Sunday, Sept. 3 was declared a National Day of Prayer for the victims of Hurricane Harvey in Texas and Louisiana by President Donald Trump, following the lead of Texas Governor Gregg Abbott’s proclamation for a statewide day of prayer in Texas the same day.
I first read about President Trump’s call to prayer on Facebook Sunday morning. A few minutes later, I saw a call to non-denominational prayer to be held at Riverside Park in Libby at 2 p.m. It was a rather impromptu invitation by local pastors to come together as a community to pray for the victims of Hurricane Harvey, our nation and the victims of the ongoing fires in Lincoln County and all of Montana. I arrived at the park at 1:45 and quickly found a spot at one of the picnic tables.
Steadily they came, one-by-one, in pairs and in family groups. Some coming straight from church in their dresses, suits and ties; others wore more casual attire from jeans and T-shirts to shorts, tank tops and flip flops.
Nearly 100 people showed up ready to pray, not in tears, but as neighbors greeting neighbors.
The mission was simple — to pray.
What I witnessed was a microcosm of the United States assembled in Libby. The community was not divided. Men, women and children of Libby came together in a time of crisis to call upon a Heavenly Father to intercede supernaturally with snow or rain to put out the fires ravaging, not just our community, but the throughout the state.
We prayed for the victims of Hurricane Harvey. We prayed for the President. We prayed for a return of our country to Christian values. We prayed for forgiveness and for seemingly turning to God more often in a time of crisis than making Him our priority every day — for being wayward like sheep.
There were also hymns of praise and thanksgiving. Others read passages from their Bibles. One woman turned her face to the sky and appealed to God to bring forth the rains because, as she reminded everyone, as Christians, we have the authority to call upon the name of Jesus and even Nature must obey. Yet another person prayed for people to be willing to serve in some capacity during this time of unpredictable weather and fires. Someone prayed for everyone to be willing to yield to the will of God regardless of the outcome and to acknowledge that God is Love at all times, even during a crisis when it is easy to look for someone or something to blame.
The energy under the pavilion was undeniable. Gathered there by the Kootenai River in a smoky haze, I found peace instead of worry. I found a sense of everything turning out alright because I saw love there.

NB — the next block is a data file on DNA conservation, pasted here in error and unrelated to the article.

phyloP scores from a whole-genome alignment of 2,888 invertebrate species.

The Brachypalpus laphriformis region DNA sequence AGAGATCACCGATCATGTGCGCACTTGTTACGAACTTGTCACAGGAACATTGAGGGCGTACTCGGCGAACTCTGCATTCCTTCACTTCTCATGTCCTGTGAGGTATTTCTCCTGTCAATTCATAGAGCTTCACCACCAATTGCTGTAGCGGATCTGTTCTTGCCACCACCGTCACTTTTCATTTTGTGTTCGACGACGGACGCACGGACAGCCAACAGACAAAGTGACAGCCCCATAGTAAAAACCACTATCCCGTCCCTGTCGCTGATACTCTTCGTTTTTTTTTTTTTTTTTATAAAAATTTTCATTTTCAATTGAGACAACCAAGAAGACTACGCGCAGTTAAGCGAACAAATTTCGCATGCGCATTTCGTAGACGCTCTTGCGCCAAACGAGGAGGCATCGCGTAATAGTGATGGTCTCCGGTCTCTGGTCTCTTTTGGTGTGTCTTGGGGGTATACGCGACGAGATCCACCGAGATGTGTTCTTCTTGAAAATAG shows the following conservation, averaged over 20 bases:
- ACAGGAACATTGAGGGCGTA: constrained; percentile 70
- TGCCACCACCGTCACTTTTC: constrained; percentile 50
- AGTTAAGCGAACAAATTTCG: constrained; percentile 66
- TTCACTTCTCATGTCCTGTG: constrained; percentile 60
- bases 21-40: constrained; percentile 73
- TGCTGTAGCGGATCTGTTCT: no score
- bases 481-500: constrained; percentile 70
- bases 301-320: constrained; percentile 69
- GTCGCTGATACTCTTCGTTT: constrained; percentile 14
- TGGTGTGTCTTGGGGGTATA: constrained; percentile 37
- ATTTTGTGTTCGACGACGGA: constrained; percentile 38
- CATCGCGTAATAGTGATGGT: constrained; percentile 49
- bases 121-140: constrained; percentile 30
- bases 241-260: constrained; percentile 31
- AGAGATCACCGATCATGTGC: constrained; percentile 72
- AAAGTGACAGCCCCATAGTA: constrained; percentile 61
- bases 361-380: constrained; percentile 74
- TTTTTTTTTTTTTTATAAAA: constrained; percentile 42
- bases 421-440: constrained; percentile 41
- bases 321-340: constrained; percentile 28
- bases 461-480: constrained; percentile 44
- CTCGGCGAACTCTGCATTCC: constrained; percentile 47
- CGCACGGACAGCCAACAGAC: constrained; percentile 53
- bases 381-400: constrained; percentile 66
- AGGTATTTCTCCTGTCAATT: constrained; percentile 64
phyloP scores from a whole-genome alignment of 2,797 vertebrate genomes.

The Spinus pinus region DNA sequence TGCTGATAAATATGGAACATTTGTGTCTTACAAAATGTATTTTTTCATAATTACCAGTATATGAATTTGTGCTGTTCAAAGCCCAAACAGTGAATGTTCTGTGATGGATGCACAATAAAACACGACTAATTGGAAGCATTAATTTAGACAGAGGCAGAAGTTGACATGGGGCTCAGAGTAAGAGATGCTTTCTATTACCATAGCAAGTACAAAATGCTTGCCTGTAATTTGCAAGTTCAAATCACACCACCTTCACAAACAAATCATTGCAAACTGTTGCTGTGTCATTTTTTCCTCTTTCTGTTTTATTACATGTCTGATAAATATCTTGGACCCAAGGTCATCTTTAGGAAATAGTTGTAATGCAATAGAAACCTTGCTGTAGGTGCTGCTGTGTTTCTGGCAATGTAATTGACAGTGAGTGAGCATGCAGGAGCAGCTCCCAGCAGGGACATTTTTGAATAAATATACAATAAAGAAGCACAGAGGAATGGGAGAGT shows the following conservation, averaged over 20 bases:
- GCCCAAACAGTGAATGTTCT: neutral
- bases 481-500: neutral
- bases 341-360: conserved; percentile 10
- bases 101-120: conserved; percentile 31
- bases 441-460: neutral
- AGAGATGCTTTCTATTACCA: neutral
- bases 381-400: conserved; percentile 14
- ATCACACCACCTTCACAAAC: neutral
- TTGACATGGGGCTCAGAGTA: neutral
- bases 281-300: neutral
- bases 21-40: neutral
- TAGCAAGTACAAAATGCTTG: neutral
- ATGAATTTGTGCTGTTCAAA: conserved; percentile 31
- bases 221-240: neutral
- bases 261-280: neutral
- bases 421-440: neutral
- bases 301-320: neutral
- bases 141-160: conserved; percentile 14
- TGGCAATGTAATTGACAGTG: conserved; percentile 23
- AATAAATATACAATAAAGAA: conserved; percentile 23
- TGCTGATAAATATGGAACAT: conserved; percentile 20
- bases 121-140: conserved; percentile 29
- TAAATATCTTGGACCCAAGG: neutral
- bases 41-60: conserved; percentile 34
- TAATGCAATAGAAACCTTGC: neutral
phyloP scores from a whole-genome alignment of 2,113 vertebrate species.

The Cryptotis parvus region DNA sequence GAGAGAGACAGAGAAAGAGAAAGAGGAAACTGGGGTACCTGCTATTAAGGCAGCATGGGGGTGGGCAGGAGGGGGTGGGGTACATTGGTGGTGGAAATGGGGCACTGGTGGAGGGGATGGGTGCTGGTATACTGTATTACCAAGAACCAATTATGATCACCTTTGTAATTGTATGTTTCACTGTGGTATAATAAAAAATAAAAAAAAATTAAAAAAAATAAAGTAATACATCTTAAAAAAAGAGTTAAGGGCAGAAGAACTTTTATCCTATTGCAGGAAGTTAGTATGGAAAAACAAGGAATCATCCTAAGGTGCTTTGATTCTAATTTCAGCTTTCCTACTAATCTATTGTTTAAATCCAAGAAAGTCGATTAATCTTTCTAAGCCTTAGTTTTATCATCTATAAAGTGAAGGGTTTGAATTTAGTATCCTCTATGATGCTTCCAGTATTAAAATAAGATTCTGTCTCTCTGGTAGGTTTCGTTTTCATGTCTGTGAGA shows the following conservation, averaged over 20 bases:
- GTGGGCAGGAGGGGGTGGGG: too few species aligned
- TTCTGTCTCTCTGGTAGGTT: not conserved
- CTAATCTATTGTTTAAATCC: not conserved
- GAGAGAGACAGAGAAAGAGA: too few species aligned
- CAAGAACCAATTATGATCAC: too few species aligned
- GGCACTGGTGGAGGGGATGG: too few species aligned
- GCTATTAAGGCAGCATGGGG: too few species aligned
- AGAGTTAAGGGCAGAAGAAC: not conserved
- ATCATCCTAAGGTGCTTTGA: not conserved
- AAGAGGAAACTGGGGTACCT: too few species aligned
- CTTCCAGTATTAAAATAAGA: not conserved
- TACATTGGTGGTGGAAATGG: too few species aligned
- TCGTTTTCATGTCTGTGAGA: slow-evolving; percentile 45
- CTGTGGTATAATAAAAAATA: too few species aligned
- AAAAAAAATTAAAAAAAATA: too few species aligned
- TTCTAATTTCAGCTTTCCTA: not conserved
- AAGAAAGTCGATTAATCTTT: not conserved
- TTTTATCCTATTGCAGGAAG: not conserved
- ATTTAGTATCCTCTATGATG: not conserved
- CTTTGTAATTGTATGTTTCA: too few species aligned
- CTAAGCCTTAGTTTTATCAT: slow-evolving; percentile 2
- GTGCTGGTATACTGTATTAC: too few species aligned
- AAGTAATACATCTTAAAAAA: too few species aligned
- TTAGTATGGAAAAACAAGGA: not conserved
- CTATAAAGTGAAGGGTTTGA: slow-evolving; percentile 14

I even prayed out loud. I began with a favorite quote from Hebrews: “Let us run with endurance the race that lies before us, keeping our eyes upon Jesus, the Source and Perfector of our faith.” I said that just as we cannot always see the work being done on our behalf by God right away, so we cannot always see behind the scenes the work of those who have responded to any crisis. We cannot see what they are seeing, nor can we see how hard their jobs are or do that work for them. I prayed for a hedge of protection around everyone who is working behind the scenes in Lincoln County and elsewhere in Montana and in Texas and Louisiana during this time of crisis.
I prayed for my husband, who was working in Texas and unable to leave the South before Hurricane Harvey made landfall. His company has suspended all their operations to assist their employees and their families who have been flooded. He is part of that unseen force of people working behind the scenes bringing food, water and bulk supplies to the Houston area to help in the relief effort.
Many of our friends and neighbors are working behind the scenes during the fires in Lincoln County. Others have come from other states to help. We owe them so much… And even if you are not a person of faith, it costs nothing to express gratitude to those who are working to keep you, your family and friends safe. Everyone can make a difference in some way, even if it is only to offer support and encouragement to others or to express gratitude.
My family has a lifelong history of surviving natural disasters—Betsy, Camille, Ivan, Katrina and Rita — being from Louisiana ourselves.
We understand what it feels like to lose all your possessions and your home, to be displaced. We know what it feels like to lose a loved one because of a natural disaster. For my part, I could not face those times without my faith. Having faith does not mean we become immune to crisis, only that we believe that Something or Someone greater than ourselves is taking the journey with us.
What I saw Sunday at the National Day of Prayer event in Libby gives me assurance that the people of Lincoln County can survive anything because this is a community that loves and holds tightly to values that some might call outdated.
Christian or not, I see the people of Lincoln County love and are protective of this community and our way of life. In fact, we cherish it, and we believe in one another. No matter what, something good will come from this — some things we will see right away and some will be realized in time.
To those who responded to the President’s call for prayer on Sunday, thank you for making it happen. And thank you to all who are working to fight these fires, to save lives and property here and elsewhere in our state and to shelter those in need — from the Forest Service to the Sheriff’s Office, the local police and emergency responders, Red Cross, Emergency Management, County Commissioners, churches, Libby’s three newspapers and KVRZ for their tireless coverage of the fires in Lincoln County (and special thanks to John Blodgett for his coverage of events in real time on Facebook), area ham radio operators and volunteers.
Everywhere I look, I see heroes and love.
Rebecca Dupre is a resident of Libby.